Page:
… stronger compliance with ‘fit-to-load’ rules
At several points, Farmer reports evidence of animals that have entered the supply chain when they are not fit-to-load. He makes a number of comments about the need for cooperation on compliance and enforcement issues between AQIS and State-based animal welfare regulators.
He highlights the benefits that industry-based QA schemes like truckCare can bring to give industry an alternative to more and more government regulation and enforcement.
He doesn’t just give hints. Recommendation 3 is openly addressed to industry, rather than government. That’s quite unusual for this kind of Inquiry. Farmer calls on the export industry to “develop and implement a through-chain QA system” that reaches backwards to include on-farm preparation and land transport within Australia.
The message is pretty clear: get serious about cleaning up your own backyard, or governments will eventually come and do it for/to you.
… fix the loading problems at Freo!
Running on from his discussion on fit-to-load problems found in various parts of the nation, Farmer homes in on the problems at Freo.
He declares “There is evidence of numbers of out-of-specifications sheep being delivered to Fremantle wharf for loading onto ships. This is the result of special inspection requirements applying at Fremantle … [which] depart from [Government] requirements and add significant pressure to the loading process.”
He devotes an entire recommendation to Freo: “Recommendation 4 – The Review recommends that the current inspection regime from Fremantle be reviewed, to ensure that thorough individual animal inspection by the AAV is conducted.”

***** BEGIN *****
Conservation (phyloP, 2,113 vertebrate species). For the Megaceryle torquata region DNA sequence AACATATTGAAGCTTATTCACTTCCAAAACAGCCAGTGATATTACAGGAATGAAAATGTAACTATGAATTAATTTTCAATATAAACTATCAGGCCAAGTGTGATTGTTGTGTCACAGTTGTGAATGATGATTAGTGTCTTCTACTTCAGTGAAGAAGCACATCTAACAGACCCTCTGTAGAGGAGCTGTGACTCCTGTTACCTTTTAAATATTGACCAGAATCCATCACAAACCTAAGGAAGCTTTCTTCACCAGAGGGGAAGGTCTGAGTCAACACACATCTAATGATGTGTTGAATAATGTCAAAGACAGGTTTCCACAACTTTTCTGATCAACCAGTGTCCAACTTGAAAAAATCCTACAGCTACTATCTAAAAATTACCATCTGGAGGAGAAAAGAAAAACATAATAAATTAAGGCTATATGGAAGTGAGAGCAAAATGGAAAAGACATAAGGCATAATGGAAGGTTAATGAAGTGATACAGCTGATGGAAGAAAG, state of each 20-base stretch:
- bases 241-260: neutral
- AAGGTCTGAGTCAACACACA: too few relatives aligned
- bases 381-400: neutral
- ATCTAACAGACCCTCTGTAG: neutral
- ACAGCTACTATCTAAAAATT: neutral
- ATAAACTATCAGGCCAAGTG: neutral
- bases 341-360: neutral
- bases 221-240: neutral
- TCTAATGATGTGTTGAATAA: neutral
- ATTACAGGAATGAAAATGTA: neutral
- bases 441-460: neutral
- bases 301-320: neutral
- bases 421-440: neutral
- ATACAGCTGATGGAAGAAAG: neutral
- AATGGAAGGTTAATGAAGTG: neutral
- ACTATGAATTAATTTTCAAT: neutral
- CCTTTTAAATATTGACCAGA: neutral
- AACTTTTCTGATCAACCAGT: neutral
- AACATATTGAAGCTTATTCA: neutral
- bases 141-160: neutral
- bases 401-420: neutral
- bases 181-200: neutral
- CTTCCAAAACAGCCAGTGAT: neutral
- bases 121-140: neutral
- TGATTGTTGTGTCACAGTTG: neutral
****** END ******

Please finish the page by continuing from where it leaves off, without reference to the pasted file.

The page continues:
Bill Farmer used to be an Ambassador for Australia. Using such clear language and giving an entire recommendation to Freo is a diplomat’s version of shouting out “hey, look at THIS!” The Federal Department of Agriculture and AQIS won’t miss the message.
… ‘Comprehensive review’ of ASEL
Farmer’s concluded that there are significant problems in how the ‘Australian Standards for the Export of Livestock’ (ASEL) are working.
The ASEL set the basic standards for the conduct of the livestock export trade, as required by the Australian, state and territory governments. They cover the sourcing and on-farm preparation of livestock, land transport of livestock for export, management of livestock in registered premises, vessel preparation, loading, and then all on-board management requirements once livestock are on-board a ship or an airplane.
Farmer has reported that “on several occasions in the domestic supply chain, the Review observed livestock that clearly did not meet the standards. Under Standard 1, livestock sourced for export must be inspected on-farm and any animal meeting rejection criteria must not be prepared for export. However, livestock that should have been rejected under Standard 1 were seen by the Review to have been transported and accepted into registered premises. On one occasion, livestock meeting the reject criteria were observed at ship loading and on board, having been through the requirements of Standard 4 without rejection.”
This is not a good look for the Federal Government. If a former Ambassador can find problems like this, in just a couple of visits to various registered premises, the obvious question will be ‘what are all those AQIS-approved vets and inspectors achieving?’
Farmer hasn’t called for just a few simple improvements to the ASEL. He clearly wasn’t impressed and he recommended (Rec No 6) that ‘a comprehensive review of ASEL be undertaken’.
The Government has accepted that recommendation and has set a deadline for the review to be completed by 28 February 2013.
Based on the specific problems that Farmer has pointed at, this review of ASEL is likely to bring a lot of attention back onto what happens inside Australia with on-farm preparation, stock selection, and the land transport task – and that would mean that our industry is going come under the spotlight.
The ALRTA will pushing hard to ensure that we are fully consulted in that review – I was up in Minister Ludwig’s office on Monday this week to remind them of that point, repeating a message they’ve been hearing since September.